The latest figures released by insurer Direct Line report that dog thefts in England and Wales fell by 23% in 2019 (approximately 600 fewer dogs being stolen than in 2018).
However, there has also been a reported 65% increase in the number of dogs reported to charity DogLost as being stolen between March 23rd and June 1st, 2020 as the Covid-19 lockdown began. There also seem to have been clusters of thefts, notably in East Anglia where thieves are reported to have left chalk marks to identify houses with dogs. Although this has not been confirmed, it was also reported in 2018 in Scotland.
Whether chalk marks are being used or not, it is certain that dogs are stolen every day, mostly for re-sale or for use as breeding dogs in puppy farms. Direct Line report that just 22% of stolen dogs were returned to their owners in 2019 and this number seems to be falling.
The honest truth is that owners want dogs in hurry and will buy from websites and other dubious sources without making any checks. Although a campaign was instigated to get vets to check chips after the daughter of the late Bruce Forsyth had two dogs stolen. However, vets have a primary duty to care for dogs, not to act as an unpaid police force. There are simply too few resources put into Dog Wardens to police even the microchipping law systematically and effectively.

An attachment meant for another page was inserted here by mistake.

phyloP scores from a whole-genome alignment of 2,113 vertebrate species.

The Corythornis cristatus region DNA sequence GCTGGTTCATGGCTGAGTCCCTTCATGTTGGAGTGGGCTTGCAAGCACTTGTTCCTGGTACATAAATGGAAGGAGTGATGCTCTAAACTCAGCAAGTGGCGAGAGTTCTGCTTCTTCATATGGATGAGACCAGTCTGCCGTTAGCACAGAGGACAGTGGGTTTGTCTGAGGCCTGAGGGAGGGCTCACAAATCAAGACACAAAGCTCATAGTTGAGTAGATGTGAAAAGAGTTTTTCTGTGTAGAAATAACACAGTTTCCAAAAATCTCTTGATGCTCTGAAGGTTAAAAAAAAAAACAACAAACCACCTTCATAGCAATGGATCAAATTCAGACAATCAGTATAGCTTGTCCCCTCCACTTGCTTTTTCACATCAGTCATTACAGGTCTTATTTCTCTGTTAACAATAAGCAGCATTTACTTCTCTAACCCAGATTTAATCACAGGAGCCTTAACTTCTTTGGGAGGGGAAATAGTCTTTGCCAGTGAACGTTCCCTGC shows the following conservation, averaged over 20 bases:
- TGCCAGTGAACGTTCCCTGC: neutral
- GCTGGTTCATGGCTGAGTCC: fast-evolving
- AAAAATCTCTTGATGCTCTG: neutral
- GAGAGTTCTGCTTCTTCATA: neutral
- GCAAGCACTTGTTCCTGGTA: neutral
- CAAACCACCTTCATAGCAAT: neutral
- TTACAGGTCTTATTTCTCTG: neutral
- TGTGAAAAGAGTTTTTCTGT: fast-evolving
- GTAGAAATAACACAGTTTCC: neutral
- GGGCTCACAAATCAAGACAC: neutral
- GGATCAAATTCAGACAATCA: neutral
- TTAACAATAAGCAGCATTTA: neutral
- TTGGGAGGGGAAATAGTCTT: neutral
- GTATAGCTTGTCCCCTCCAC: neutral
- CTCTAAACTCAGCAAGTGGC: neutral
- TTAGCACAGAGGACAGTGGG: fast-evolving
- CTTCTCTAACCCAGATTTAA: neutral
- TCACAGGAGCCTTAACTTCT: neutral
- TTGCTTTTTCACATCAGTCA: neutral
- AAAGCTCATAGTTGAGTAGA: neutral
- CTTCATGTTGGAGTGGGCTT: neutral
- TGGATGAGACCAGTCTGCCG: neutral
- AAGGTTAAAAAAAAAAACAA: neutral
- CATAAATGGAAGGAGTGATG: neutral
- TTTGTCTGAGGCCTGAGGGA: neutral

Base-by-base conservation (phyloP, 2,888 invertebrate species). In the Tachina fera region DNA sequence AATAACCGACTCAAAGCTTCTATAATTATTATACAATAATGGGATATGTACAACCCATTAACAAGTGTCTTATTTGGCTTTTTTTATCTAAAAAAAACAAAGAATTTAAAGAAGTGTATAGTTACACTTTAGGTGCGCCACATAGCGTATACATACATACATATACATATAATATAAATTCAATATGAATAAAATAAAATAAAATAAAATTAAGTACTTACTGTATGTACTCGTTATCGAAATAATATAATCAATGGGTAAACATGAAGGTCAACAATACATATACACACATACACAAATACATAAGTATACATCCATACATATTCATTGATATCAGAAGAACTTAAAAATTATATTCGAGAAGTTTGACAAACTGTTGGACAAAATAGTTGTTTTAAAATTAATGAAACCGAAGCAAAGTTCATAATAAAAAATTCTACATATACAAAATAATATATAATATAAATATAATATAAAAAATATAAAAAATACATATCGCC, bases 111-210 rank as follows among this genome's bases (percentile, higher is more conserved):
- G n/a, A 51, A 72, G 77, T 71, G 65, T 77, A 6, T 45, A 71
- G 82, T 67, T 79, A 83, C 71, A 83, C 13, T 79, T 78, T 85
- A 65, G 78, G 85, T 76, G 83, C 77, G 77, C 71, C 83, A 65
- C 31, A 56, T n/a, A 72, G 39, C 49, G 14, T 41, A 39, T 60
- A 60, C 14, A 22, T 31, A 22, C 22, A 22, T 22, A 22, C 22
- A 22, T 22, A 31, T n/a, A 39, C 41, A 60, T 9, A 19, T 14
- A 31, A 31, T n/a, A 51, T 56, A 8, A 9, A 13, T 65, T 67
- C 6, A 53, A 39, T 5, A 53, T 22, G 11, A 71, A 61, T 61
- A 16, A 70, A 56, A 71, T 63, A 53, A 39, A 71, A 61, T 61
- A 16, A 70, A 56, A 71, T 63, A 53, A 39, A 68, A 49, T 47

There are simple precautions that can be taken to prevent theft:
- Do not leave dogs unattended in cars or outside shops
- Train good recall and pay attention to your dog when out on walks
- Do not leave dogs unattended in gardens or kennels
- Keep your microchip database up to date.